How Widespread Are Purported Recovered Memories of Abuse in Therapy?

One of the most important questions anyone interested in the phenomenon of recovered memories faces is how widespread they are.

In examining the subject, Lawrence Patihis (Assistant Professor of Psychology, The University of Southern Mississippi) and Mark Pendergrast (author of ‘Memory Warp’ and ‘The Repressed Memory Epidemic’) have co-authored a report which addresses the issue in a broad as well as specific context.  They conclude that the numbers are not in the hundreds of thousands, but in the millions.  In the United States alone there may be 18.5 million that have discussed repressed memories with their therapist.  It is not difficult to see that extrapolated across the world this represents an extraordinary number.  It really cannot be anything other but that millions are being treated for traumatic experiences that have not occurred.

 

Reports of Recovered Memories of Abuse in Therapy in a Large Age-Representative U.S. National Sample: Therapy Type and Decade Comparisons

Abstract

The potential hazards of endeavoring to recover ostensibly repressed memories of abuse in therapy have previously been documented. Yet no large survey of the general public about memory recovery in therapy has been conducted. In an age-representative sample of 2,326 adults in the United States, we found that 9% (8% weighted to be representative) of the total sample reported seeing therapists who discussed the possibility of repressed abuse, and 5% (4% weighted) reported recovering memories of abuse in therapy for which they had no previous memory. Participants who reported therapists discussing the possibility of repressed memories of abuse were 20 times more likely to report recovered abuse memories than those who did not. Recovered memories of abuse were associated with most therapy types, and most associated with those who reported starting therapy in the 1990s. We discuss possible problems with such purported memory recovery and make recommendations for clinical training.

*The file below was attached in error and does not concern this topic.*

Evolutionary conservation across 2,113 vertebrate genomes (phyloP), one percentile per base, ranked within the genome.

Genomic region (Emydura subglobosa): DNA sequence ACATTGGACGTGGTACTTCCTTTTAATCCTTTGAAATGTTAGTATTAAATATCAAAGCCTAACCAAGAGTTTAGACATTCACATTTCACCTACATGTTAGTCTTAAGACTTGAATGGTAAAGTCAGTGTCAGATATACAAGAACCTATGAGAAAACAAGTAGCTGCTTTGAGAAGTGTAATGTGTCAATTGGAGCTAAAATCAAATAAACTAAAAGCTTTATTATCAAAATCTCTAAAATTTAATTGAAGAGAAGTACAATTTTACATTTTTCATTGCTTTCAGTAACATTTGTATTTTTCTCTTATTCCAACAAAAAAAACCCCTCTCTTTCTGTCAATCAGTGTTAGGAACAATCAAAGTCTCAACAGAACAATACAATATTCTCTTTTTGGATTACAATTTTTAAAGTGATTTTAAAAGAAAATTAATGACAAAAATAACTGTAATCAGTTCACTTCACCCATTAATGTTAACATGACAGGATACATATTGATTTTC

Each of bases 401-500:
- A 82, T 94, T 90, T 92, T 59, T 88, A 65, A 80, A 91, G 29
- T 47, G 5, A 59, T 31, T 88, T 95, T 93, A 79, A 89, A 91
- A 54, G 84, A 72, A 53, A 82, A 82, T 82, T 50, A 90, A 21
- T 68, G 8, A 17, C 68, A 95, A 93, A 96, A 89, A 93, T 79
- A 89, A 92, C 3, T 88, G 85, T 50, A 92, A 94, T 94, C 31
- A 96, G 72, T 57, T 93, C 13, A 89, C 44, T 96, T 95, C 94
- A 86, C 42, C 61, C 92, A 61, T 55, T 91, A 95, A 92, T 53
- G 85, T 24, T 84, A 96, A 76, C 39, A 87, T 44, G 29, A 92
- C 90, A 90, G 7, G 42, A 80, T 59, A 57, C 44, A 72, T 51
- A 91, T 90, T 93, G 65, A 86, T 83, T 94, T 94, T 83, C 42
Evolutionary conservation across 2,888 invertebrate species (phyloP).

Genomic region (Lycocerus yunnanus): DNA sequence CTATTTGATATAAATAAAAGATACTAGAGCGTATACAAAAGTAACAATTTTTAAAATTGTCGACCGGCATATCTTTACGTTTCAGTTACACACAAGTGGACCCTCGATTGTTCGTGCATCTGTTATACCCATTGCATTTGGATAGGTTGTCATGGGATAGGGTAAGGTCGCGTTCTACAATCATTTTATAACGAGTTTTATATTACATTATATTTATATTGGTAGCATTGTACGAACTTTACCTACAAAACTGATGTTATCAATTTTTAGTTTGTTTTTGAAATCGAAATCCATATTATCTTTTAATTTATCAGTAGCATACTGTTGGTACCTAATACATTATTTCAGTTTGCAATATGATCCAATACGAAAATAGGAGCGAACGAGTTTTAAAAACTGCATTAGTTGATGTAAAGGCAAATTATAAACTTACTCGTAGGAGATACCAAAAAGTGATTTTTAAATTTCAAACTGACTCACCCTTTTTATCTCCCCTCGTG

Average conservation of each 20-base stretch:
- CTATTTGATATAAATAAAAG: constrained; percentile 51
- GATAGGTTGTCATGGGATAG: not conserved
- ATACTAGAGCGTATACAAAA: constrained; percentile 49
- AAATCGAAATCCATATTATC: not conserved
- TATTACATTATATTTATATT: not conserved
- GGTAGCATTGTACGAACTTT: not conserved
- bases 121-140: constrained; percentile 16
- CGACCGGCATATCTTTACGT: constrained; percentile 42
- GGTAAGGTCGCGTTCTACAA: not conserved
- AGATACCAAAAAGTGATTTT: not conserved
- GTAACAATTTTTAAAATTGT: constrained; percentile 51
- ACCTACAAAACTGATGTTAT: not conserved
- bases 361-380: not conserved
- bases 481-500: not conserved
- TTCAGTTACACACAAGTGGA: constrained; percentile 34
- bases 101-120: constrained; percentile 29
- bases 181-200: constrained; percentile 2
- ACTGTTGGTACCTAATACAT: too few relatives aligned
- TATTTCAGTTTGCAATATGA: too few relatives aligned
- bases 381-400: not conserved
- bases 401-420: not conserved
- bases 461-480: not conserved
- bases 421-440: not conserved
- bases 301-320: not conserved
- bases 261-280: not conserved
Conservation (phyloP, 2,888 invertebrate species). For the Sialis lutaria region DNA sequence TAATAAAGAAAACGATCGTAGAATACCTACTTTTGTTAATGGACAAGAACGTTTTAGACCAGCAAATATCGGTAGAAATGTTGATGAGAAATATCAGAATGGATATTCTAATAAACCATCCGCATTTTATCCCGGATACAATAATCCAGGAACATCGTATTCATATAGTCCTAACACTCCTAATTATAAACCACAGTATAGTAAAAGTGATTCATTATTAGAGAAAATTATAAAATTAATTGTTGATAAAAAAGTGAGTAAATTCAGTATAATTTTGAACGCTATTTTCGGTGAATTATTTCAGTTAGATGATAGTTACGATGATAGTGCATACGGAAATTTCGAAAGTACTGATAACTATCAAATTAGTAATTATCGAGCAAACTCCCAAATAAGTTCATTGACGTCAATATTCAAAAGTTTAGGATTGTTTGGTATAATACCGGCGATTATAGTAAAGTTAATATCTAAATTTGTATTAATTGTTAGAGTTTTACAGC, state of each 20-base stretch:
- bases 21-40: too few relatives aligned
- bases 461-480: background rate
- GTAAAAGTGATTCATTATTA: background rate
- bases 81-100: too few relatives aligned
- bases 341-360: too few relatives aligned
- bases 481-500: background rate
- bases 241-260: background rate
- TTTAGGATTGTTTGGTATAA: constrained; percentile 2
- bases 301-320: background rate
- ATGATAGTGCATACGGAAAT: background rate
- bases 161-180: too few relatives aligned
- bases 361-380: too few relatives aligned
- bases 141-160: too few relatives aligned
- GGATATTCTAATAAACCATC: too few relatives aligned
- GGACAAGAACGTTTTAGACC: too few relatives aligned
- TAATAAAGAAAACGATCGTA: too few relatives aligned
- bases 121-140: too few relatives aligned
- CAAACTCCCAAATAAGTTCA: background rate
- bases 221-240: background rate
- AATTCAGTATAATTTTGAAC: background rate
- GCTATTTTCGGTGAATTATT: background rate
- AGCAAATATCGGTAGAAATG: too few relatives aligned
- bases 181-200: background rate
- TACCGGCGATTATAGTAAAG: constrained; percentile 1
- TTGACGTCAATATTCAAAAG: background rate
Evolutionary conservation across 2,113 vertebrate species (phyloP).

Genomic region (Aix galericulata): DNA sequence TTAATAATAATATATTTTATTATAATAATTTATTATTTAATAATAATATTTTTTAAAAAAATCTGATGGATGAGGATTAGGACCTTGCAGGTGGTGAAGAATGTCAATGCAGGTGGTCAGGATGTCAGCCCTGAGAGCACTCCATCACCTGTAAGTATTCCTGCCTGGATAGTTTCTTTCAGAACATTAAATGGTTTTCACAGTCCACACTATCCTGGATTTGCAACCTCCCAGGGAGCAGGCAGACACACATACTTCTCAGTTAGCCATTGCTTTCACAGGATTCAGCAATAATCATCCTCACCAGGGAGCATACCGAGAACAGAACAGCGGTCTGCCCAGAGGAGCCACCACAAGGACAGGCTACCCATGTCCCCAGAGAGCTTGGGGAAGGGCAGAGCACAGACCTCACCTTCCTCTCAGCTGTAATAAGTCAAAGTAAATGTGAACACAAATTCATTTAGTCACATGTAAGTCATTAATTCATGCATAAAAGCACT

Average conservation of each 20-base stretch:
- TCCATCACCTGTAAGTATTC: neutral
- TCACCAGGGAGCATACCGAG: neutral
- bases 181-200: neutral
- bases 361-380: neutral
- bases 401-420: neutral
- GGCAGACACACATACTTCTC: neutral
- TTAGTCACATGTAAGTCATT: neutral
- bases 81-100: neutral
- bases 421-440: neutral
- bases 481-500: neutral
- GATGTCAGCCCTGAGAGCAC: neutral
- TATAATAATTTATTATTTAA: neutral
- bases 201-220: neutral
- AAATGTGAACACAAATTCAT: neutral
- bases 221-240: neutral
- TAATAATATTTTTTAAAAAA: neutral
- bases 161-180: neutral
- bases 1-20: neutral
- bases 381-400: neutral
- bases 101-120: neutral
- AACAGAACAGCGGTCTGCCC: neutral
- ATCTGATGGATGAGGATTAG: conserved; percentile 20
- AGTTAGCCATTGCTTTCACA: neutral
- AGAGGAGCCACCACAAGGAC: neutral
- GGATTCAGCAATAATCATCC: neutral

There have been indications that the debate over repressed memories of childhood abuse is not resolved. The central question in this controversy is whether attempting to help clients to recover purportedly repressed memories of abuse leads to memory distortions that harm rather than heal clients.

 

Research question 1: percentage of therapists dis­cussing repressed memories with their clients

We calculated a weighted percentage estimate of 8.3%, 95% CI = [7.3%, 9.5%], reported that their therapist had discussed the possibility that they had been abused and repressed the memory. If this were extrapolated, this would approximate to an estimate of 18.5 million out of a total 225.5 million U.S. population aged 20 or over (U.S. Census Bureau, 2011a).

 

Research question 2: proportion of people remem­bering abuse in therapy of which they were not previously aware

Of those 1,082 receiving therapy, 11.3% (122) reported that during the course of therapy they
came to remember being abused as a child, when they had no previous memory of such abuse. This amounts to 5.2%, 95% CI = [4.3%, 6.2%], of our total sample of 2,326.

If extrapolated, this would approximate to an estimate of 9.1 million in the U.S. population aged 20 or over (unweighted = 11.8 million).

 

Research question 3: proportion of those who recov­ered memories of abuse who also developed DID

Of the 122 reporting recovered memories of abuse in therapy, 13.1% (16) reported that they also came to believe that they suffered from MPD/DID. This was 0.69%, 95% CI = [0.39%, 1.11%], of our total sample of 2,326.

If extrapolated, this would approximate to an estimate of 1.0 million in the U.S. population aged 20 or over (unweighted = 1.6 million).

 

 

Those who reported starting treatment in the early 1990s reported the highest proportion of recovered memories in therapy: 18%. But that has not declined to zero: 9% of those starting therapy in 2015-2017 reported recovering an abuse memory of which they had no previous memory.

 

Although the epidemic peaked in the early 1900s and declined during the late 90s in a tsunami of lawsuits and licensing revocations, alas, the excavation of recovered memories continues.

 

The report can freely viewed or downloaded from Researchgate.net.